Ultimately, both nations selected the same athletes that had competed at the IAAF World Championships Beijing 2015: Kenya’s Helah Kiprop, Jemima Sumgong and Visiline Jepkesho, and Ethiopia’s Mare Dibaba, Tigist Tufa and Tirfe Tsegaye.

At the Olympics, seven runners were still in contention at 35 kilometres, but soon after the race became a three-way battle between world champion Dibaba, London Marathon winner Sumgong and world bronze medallist Eunice Kirwa of Bahrain. Sumgong proved to be the strongest of the trio and won in 2:24:04 to become the first Kenyan woman to win Olympic gold in the marathon.

The six races constituting the World Marathon Majors saw winners from Kenya in Tokyo (Kiprop 2:21:27), London (Sumgong 2:22:58), Chicago (Florence Kiplagat 2:21:32) and New York (Mary Keitany 2:24:26) while Ethiopia triumphed in Boston (Atsede Baysa 2:29:19) and Berlin (Aberu Kebede 2:20:45).

However, the fastest time of 2016 came in the first month of the year when Tsegaye ran 2:19:41 for the win in Dubai.

Kiplagat (2:23:39 London) and Kebede (2:23:01 Tokyo) had both run well in the spring but missed out on Olympic selection. Others who were similarly unlucky to miss out on the Olympics included Hamburg and Amsterdam winner Meselech Melkamu and two-time world champion Edna Kiplagat, who ran 2:22:36 in Tokyo and 2:23:28 in Chicago.

Women’s half marathon

Even though the half marathon is not part of summer global championships, it has established itself as an event in its own right. And this year the half-marathon specialists had medals to chase at the IAAF World Half Marathon Championships Cardiff 2016.

Long before the half-way mark, the top eight consisted of five Kenyans and three Ethiopians and, as expected, the race quickly developed into a battle between the two east African nations. In the end Kenya swept the medals with Peres Jepchirchir winning the title ahead of Cynthia Limo and Mary Wacera.

Jepchirchir is very much a half-marathon specialist. She has never competed internationally on the track or in the marathon, but in 2016 she ran six international half marathons between 1:06:30 and 1:08:30, scoring wins in Yangzhou, Usti nad Labem and Valencia.

Although they were not selected for the World Half Marathon Championships, Jepchirchir’s compatriot Violah Jepchumba and Ethiopia’s Worknesh Degefa were similarly prolific specialists. Jepchumba won four of her five races at the distance, winning in Gothenburg, Istanbul, Cardiff and Prague, clocking a world-leading 1:05:51 at the latter.

Degefa, the winner of the Rome-Ostia and New Delhi races, had fewer victories but more sub-68-minute performances to her credit as she bettered that barrier on four occasions.

In terms of overall quality and depth, the best race was Ras Al Khaimah in February when the top six all ran faster than 1:07, led by Cynthia Limo’s winning performance of 1:06:04.

This year also marked the half marathon’s first appearance at the European Championships. Portugal’s Sara Moreira won the title in 1:10:19.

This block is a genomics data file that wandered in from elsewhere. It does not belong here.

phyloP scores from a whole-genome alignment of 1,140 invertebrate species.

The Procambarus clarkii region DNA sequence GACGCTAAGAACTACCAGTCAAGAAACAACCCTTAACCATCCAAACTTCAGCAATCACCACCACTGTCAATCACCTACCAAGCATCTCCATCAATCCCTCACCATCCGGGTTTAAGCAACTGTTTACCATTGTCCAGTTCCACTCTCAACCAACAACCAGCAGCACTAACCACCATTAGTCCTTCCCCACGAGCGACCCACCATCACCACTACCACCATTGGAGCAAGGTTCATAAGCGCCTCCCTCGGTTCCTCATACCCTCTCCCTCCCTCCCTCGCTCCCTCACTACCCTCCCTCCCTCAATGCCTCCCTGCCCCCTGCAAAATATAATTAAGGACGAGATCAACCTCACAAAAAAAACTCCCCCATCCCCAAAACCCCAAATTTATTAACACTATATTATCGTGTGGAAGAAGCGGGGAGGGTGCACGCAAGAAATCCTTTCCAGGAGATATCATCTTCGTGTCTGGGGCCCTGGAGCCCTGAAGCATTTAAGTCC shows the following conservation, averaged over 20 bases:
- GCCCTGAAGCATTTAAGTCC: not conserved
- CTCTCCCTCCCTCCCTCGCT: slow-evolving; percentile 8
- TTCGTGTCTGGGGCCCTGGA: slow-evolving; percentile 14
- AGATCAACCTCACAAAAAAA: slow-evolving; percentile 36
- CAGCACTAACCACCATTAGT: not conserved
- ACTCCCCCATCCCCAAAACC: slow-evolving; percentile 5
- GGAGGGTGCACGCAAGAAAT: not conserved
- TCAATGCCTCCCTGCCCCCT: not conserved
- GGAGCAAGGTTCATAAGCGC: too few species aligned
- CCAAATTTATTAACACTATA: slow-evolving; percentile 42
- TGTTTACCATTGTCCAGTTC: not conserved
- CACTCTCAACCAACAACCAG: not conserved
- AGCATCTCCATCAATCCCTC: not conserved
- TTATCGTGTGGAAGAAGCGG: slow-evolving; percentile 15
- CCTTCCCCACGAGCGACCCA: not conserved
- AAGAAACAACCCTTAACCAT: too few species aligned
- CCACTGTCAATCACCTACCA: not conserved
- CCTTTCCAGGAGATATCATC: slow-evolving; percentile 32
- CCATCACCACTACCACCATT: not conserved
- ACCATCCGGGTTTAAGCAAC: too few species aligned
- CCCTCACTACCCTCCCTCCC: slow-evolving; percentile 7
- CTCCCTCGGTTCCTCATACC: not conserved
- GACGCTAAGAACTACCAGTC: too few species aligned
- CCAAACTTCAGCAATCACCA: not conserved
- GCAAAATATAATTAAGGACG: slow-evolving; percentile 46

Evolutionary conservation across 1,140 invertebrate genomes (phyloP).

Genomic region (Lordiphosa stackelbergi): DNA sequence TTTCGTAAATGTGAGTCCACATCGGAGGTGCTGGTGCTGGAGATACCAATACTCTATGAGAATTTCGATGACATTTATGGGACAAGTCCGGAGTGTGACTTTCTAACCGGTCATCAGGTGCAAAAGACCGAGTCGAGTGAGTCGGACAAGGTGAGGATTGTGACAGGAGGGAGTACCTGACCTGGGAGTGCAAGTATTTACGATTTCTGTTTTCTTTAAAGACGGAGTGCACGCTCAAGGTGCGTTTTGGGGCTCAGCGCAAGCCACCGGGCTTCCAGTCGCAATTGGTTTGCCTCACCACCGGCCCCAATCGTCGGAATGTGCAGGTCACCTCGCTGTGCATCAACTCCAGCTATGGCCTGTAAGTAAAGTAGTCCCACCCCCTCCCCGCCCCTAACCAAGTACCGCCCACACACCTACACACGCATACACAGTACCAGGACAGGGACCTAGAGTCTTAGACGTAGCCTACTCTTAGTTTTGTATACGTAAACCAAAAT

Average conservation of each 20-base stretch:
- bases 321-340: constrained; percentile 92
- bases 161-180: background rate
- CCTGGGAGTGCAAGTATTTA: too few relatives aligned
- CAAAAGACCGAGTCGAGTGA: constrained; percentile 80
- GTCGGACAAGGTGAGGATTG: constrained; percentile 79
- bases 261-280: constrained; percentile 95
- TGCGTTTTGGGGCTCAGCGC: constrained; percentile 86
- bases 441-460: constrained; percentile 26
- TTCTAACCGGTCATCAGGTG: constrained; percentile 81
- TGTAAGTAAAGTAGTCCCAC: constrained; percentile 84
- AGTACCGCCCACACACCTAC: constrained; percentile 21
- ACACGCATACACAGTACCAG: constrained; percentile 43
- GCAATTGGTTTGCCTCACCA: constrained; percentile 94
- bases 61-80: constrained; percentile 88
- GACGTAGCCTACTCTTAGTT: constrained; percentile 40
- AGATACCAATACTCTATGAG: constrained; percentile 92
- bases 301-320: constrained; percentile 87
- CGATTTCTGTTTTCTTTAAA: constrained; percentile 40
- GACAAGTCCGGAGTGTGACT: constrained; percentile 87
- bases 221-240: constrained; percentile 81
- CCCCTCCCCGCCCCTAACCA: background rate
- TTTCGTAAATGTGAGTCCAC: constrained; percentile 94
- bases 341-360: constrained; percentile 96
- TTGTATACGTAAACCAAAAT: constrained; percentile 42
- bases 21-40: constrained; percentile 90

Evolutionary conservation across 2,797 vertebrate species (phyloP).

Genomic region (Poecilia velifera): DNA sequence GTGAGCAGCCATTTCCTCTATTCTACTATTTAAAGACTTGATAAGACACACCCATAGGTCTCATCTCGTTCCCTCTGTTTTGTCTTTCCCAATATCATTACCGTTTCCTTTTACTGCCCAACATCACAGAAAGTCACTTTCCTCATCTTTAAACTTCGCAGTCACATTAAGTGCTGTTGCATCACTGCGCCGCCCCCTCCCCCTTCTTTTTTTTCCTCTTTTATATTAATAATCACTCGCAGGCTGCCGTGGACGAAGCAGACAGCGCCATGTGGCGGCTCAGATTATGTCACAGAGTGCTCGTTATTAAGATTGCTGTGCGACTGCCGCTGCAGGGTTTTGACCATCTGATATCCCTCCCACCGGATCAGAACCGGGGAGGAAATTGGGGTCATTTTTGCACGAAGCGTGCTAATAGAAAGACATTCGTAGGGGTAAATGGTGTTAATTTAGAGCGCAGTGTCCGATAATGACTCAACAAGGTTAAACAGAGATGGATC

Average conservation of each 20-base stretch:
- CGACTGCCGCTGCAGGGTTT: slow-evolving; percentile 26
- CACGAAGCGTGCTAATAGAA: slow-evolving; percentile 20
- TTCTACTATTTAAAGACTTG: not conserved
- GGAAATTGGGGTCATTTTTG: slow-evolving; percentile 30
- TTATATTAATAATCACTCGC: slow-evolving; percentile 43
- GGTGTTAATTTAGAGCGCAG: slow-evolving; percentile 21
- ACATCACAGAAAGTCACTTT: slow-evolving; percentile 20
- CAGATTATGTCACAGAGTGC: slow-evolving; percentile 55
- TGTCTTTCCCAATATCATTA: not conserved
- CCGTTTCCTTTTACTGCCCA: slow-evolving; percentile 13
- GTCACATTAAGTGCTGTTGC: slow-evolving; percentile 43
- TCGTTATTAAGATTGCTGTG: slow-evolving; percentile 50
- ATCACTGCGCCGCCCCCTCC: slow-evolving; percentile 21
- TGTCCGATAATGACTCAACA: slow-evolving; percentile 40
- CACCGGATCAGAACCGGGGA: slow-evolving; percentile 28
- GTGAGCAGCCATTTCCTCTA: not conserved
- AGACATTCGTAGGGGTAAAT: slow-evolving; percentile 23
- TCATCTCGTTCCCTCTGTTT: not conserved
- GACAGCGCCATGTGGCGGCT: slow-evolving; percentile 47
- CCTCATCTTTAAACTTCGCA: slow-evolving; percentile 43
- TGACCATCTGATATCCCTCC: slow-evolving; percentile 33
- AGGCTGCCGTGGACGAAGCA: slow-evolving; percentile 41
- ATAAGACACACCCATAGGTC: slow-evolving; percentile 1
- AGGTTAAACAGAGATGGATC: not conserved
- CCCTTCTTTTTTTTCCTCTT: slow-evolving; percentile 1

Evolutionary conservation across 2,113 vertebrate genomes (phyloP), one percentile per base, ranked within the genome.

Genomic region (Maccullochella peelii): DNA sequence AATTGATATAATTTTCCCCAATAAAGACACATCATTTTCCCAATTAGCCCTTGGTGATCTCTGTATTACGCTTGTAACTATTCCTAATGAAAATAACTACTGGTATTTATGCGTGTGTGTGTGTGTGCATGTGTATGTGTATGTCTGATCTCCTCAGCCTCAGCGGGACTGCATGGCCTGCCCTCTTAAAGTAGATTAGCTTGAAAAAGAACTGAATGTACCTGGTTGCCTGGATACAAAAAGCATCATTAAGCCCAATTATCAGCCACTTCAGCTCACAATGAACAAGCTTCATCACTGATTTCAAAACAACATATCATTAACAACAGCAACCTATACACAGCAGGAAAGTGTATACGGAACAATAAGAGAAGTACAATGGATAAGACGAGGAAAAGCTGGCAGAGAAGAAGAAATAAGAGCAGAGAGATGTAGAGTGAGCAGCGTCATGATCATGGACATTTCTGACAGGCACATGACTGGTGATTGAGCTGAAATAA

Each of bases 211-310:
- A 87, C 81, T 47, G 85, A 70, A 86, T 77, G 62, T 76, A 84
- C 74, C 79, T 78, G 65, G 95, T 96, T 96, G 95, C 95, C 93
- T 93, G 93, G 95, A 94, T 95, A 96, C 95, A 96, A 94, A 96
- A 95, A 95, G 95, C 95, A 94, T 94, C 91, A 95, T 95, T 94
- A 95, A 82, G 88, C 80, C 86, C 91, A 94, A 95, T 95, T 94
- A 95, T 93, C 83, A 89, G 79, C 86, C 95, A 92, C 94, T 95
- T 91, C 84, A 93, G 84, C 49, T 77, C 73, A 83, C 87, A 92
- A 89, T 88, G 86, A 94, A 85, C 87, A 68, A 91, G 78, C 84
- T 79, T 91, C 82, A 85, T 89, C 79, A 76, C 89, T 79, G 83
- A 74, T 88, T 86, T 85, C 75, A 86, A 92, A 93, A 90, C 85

Other women’s road events

Despite the ever increasing number of international 10km races, Paula Radcliffe’s world record of 30:21 from 2003 remained intact for another year. But in 2016 it came under serious threat from Violah Jepchumba.

Even more remarkable is that Jepchumba came within eight seconds of the mark en route to her 1:05:51 half-marathon victory in Prague in April. The Kenyan returned to the Czech capital in September for a standalone 10km race and won in 30:24, the second-fastest time in history.

In the right conditions, Radcliffe’s 30:21 could soon be erased from the record books. And given the standard on the track at the Rio 2016 Olympic Games, the first sub-30-minute performance on the roads could soon be on the cards.

Alice Aprot, who finished fourth in Rio in 29:53.51, looks as though she could be the woman to break both of those marks as she has shown she has the necessary tools to keep a fast and even pace by herself and is capable of winning on all types of surfaces.

Women’s cross country

With no IAAF World Cross Country Championships in 2016, many top distance runners had limited seasons on the international level.

Of the world’s best track specialists, most ran just the odd cross-country race, while others didn’t compete on the surface at all. But some – such as Olympic 1500m champion Faith Kipyegon and Olympic steeplechase champion Ruth Jebet – used the cross-country season as an integral part of their preparation for the summer.

Kipyegon had two decisive triumphs in IAAF Cross Country Permit races in January, winning the Cross de Italica in Spain by 20 seconds and the Cinque Mulini in Italy by 48 seconds.

Jebet also had two January races on the IAAF Cross Country Permit circuit, finishing second in San Giorgio su Legnano and fifth in Antrim. In February she collected silver medals at the Arab Cross Country Championships and the Asian Cross Country Championships.

But the outstanding runner of the season was Alice Aprot who, in addition to her wins in San Giorgio su Legnano and Antrim, also dominated the permit event at home in Nairobi in February. She also triumphed at the African Cross Country Championships in March.

Aprot has also already opened this winter season with two races in Spain in November, finishing third in Atapuerca and first in Soria.

The European Cross Country Championships in December was dominated by Turkey as Yasemin Can and Meryem Akda scored a convincing 1-2, finishing half a minute ahead of third place.

Mirko Jalava (men’s events) and A Lennart Julin (women’s events) for the IAAF